Gabriel said fishers may be an "umbrella" species for other forest carnivores. In ecology, an umbrella species is one that, if protected, results in protection of other species, as well.

"If are at risk, these other species are most likely at risk because they share the same prey and the same habitat," said Gabriel. "Our next steps are to examine whether toxicants used at illegal marijuana grow sites on public lands are also indirectly impacting fisher populations and other forest carnivores through prey depletion."

Explore further: Stanford researchers rethink 'natural' habitat for wildlife

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User comments : 8

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Ober
2.6 / 5 (5) Jul 14, 2012
Legalise it, problem solved!!!
alfie_null
not rated yet Jul 14, 2012
I wonder if rats or (I'm guessing) generic small rodents are particularly attracted to marijuana, or just whatever small seedlings are available?
I'm not a big fan of poison bait. I had been using it for a mouse problem in my garage. It would get eaten (I had to replace the bait bars frequently), but the mouse problem persisted. I think rodents can figure out how to eat sub-lethal amounts. Also, it turns out the poison used in the brand of bait I used, bromethalin, has no antidote. If poisoned, corticosteroids have to be administered for the rest of the victim's life. I don't like having stuff like that around.
I went on to use a variation on the plain old spring-loaded jaw trap. It's worked well. Mouse problem dealt with, and no poison.
Shootist
3 / 5 (2) Jul 14, 2012
legalize, tax and regulate. like alcohol.

I don't really care if it is legal or not, either way I'm going to live my life as I see fit.
Bowler_4007
3 / 5 (2) Jul 14, 2012
how will legalizing weed stop the farmers from putting poisons on to protect it? if anything it would make the problem of these poor animals dying worse because more people would grow weed equalling more poison and you fill in the rest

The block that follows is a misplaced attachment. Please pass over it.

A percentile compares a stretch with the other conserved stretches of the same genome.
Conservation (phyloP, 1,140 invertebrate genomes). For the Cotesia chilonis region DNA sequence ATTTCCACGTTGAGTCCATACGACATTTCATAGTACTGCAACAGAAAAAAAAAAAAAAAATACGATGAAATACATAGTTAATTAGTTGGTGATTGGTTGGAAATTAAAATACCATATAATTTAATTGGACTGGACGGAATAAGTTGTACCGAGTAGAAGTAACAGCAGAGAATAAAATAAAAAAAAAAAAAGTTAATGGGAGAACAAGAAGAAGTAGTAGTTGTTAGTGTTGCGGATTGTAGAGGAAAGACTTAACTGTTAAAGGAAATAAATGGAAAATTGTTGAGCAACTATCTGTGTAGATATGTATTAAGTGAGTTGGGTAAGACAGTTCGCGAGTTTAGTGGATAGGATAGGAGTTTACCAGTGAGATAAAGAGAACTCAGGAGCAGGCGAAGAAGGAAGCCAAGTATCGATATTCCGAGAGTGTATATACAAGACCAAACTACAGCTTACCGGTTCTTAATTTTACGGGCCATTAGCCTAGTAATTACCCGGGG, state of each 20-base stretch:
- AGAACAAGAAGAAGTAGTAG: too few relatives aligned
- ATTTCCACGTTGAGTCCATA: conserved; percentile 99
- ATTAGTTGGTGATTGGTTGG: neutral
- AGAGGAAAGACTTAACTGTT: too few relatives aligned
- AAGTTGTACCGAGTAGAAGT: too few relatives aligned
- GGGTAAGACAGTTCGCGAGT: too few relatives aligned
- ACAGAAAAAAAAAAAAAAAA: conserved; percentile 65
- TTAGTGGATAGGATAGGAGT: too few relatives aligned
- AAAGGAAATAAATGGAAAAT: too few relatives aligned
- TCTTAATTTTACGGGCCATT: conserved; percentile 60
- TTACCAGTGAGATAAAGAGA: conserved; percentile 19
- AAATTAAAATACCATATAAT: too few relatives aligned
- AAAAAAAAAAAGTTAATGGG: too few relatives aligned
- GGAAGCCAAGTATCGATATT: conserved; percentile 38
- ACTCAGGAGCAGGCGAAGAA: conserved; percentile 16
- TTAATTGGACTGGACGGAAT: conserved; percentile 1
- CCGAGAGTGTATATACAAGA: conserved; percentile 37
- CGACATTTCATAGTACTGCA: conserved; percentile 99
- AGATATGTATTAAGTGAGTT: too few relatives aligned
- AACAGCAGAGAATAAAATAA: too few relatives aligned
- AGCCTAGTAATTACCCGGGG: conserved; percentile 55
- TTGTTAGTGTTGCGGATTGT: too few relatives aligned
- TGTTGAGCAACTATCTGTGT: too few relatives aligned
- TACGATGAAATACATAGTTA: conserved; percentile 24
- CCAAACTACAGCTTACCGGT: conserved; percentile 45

SatanLover
1 / 5 (1) Jul 14, 2012
just get a few cats ffs.
Ober
1 / 5 (1) Jul 14, 2012
Legalising means they wont have to grow out in the forest, hence no poison to kill wild animals.

The demand for marijuana could be satisfied by the LEGAL outlets, making profits from illegal grows smaller. Make grows in forests an extreme crime, but buying from LEGAL shops completely safe. Legal outlets also wont have rat poison contaminated plants either!!!

I just don't understand the illegal stance on marijuana. Currently it's illegal, and yet how much of the stuff is being produced???? None of it taxed of course. How much money is being spent on searching for the stuff and busts??? It's prohibition, simple!!!

Pure stupidity by ignorant law makers and do-gooders!!!
Ober
1 / 5 (1) Jul 14, 2012
I'll also add, how many people have you seen get into fights, after they have smoked marijuana?? Now compare that with the violence associated with alcohol. Legalising also allows for consumers of marijuana to be educated. Yes SOME people may go psycho, but those people are probably predispositioned to that anyway, and any trigger could activate it. Any pyschotic episode is also temperary!!!! Think about it!!! Thats why legalisation and education would allow health experts such as doctors to give advice to those whoe consume it.

If marijuana is as deadly as the Government would have you think, then if I ever end up on death row, I'm gonna choose death by marijuana smoking as apposed to lethal injection!!!
SatanLover
3 / 5 (2) Jul 14, 2012
its in fact a lot less harmful than alcohol and tabaco.
maybe thats why its not legalized?